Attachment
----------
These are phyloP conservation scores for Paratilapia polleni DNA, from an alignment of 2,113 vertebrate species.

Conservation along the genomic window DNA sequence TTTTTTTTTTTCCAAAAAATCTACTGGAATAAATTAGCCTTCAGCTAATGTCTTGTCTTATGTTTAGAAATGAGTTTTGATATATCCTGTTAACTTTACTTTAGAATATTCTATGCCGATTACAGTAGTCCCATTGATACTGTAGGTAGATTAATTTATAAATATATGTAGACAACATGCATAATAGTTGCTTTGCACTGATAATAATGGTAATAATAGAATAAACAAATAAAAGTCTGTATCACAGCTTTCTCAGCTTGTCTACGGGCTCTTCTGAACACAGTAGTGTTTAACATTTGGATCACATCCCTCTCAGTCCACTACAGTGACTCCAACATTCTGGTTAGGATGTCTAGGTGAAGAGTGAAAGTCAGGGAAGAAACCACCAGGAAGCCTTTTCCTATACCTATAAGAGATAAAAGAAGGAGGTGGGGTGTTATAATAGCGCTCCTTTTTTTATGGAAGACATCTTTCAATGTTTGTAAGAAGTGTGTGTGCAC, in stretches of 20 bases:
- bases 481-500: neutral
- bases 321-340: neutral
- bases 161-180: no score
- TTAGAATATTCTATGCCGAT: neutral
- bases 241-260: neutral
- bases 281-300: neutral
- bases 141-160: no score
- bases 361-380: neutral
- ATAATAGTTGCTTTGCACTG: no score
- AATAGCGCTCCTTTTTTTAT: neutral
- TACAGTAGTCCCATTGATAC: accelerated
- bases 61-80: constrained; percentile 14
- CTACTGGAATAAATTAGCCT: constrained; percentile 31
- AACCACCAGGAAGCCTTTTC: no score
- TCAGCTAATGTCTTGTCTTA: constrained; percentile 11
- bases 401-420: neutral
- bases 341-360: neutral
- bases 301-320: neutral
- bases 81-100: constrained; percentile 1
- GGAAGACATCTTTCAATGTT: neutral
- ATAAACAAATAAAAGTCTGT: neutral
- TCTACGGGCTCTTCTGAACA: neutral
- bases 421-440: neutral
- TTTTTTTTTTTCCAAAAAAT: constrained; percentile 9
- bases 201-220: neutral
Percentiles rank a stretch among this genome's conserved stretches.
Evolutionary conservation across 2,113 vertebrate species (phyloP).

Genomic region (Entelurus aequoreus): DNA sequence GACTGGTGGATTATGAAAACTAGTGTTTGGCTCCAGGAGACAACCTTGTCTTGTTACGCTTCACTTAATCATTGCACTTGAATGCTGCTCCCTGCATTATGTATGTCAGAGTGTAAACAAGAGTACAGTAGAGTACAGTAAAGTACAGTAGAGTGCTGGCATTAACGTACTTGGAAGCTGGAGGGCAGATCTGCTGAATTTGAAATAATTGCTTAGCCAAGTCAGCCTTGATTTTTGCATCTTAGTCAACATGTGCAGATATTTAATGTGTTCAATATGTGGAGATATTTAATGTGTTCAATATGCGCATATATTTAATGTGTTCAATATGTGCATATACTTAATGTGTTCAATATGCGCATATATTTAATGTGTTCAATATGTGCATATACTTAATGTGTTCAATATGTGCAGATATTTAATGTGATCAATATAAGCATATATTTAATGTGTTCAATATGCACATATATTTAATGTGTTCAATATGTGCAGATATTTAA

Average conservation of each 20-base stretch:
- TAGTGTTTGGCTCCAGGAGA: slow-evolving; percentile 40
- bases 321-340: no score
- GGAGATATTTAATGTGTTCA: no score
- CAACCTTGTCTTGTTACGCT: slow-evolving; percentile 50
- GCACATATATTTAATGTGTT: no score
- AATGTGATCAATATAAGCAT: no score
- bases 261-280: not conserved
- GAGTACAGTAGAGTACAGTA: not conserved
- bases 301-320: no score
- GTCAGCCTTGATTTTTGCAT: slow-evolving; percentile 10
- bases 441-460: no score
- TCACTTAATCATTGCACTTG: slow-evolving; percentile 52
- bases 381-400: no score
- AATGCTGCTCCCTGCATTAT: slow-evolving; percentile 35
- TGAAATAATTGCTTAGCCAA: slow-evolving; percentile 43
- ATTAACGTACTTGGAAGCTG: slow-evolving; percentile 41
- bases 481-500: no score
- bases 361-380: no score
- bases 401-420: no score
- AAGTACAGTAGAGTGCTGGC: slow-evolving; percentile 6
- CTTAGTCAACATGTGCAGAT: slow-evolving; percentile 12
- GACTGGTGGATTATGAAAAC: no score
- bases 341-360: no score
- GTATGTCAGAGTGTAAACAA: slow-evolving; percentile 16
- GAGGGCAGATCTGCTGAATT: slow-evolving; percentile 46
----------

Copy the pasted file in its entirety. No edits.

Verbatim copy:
These are phyloP conservation scores for Paratilapia polleni DNA, from an alignment of 2,113 vertebrate species.

Conservation along the genomic window DNA sequence TTTTTTTTTTTCCAAAAAATCTACTGGAATAAATTAGCCTTCAGCTAATGTCTTGTCTTATGTTTAGAAATGAGTTTTGATATATCCTGTTAACTTTACTTTAGAATATTCTATGCCGATTACAGTAGTCCCATTGATACTGTAGGTAGATTAATTTATAAATATATGTAGACAACATGCATAATAGTTGCTTTGCACTGATAATAATGGTAATAATAGAATAAACAAATAAAAGTCTGTATCACAGCTTTCTCAGCTTGTCTACGGGCTCTTCTGAACACAGTAGTGTTTAACATTTGGATCACATCCCTCTCAGTCCACTACAGTGACTCCAACATTCTGGTTAGGATGTCTAGGTGAAGAGTGAAAGTCAGGGAAGAAACCACCAGGAAGCCTTTTCCTATACCTATAAGAGATAAAAGAAGGAGGTGGGGTGTTATAATAGCGCTCCTTTTTTTATGGAAGACATCTTTCAATGTTTGTAAGAAGTGTGTGTGCAC, in stretches of 20 bases:
- bases 481-500: neutral
- bases 321-340: neutral
- bases 161-180: no score
- TTAGAATATTCTATGCCGAT: neutral
- bases 241-260: neutral
- bases 281-300: neutral
- bases 141-160: no score
- bases 361-380: neutral
- ATAATAGTTGCTTTGCACTG: no score
- AATAGCGCTCCTTTTTTTAT: neutral
- TACAGTAGTCCCATTGATAC: accelerated
- bases 61-80: constrained; percentile 14
- CTACTGGAATAAATTAGCCT: constrained; percentile 31
- AACCACCAGGAAGCCTTTTC: no score
- TCAGCTAATGTCTTGTCTTA: constrained; percentile 11
- bases 401-420: neutral
- bases 341-360: neutral
- bases 301-320: neutral
- bases 81-100: constrained; percentile 1
- GGAAGACATCTTTCAATGTT: neutral
- ATAAACAAATAAAAGTCTGT: neutral
- TCTACGGGCTCTTCTGAACA: neutral
- bases 421-440: neutral
- TTTTTTTTTTTCCAAAAAAT: constrained; percentile 9
- bases 201-220: neutral
Percentiles rank a stretch among this genome's conserved stretches.
Evolutionary conservation across 2,113 vertebrate species (phyloP).

Genomic region (Entelurus aequoreus): DNA sequence GACTGGTGGATTATGAAAACTAGTGTTTGGCTCCAGGAGACAACCTTGTCTTGTTACGCTTCACTTAATCATTGCACTTGAATGCTGCTCCCTGCATTATGTATGTCAGAGTGTAAACAAGAGTACAGTAGAGTACAGTAAAGTACAGTAGAGTGCTGGCATTAACGTACTTGGAAGCTGGAGGGCAGATCTGCTGAATTTGAAATAATTGCTTAGCCAAGTCAGCCTTGATTTTTGCATCTTAGTCAACATGTGCAGATATTTAATGTGTTCAATATGTGGAGATATTTAATGTGTTCAATATGCGCATATATTTAATGTGTTCAATATGTGCATATACTTAATGTGTTCAATATGCGCATATATTTAATGTGTTCAATATGTGCATATACTTAATGTGTTCAATATGTGCAGATATTTAATGTGATCAATATAAGCATATATTTAATGTGTTCAATATGCACATATATTTAATGTGTTCAATATGTGCAGATATTTAA

Average conservation of each 20-base stretch:
- TAGTGTTTGGCTCCAGGAGA: slow-evolving; percentile 40
- bases 321-340: no score
- GGAGATATTTAATGTGTTCA: no score
- CAACCTTGTCTTGTTACGCT: slow-evolving; percentile 50
- GCACATATATTTAATGTGTT: no score
- AATGTGATCAATATAAGCAT: no score
- bases 261-280: not conserved
- GAGTACAGTAGAGTACAGTA: not conserved
- bases 301-320: no score
- GTCAGCCTTGATTTTTGCAT: slow-evolving; percentile 10
- bases 441-460: no score
- TCACTTAATCATTGCACTTG: slow-evolving; percentile 52
- bases 381-400: no score
- AATGCTGCTCCCTGCATTAT: slow-evolving; percentile 35
- TGAAATAATTGCTTAGCCAA: slow-evolving; percentile 43
- ATTAACGTACTTGGAAGCTG: slow-evolving; percentile 41
- bases 481-500: no score
- bases 361-380: no score
- bases 401-420: no score
- AAGTACAGTAGAGTGCTGGC: slow-evolving; percentile 6
- CTTAGTCAACATGTGCAGAT: slow-evolving; percentile 12
- GACTGGTGGATTATGAAAAC: no score
- bases 341-360: no score
- GTATGTCAGAGTGTAAACAA: slow-evolving; percentile 16
- GAGGGCAGATCTGCTGAATT: slow-evolving; percentile 46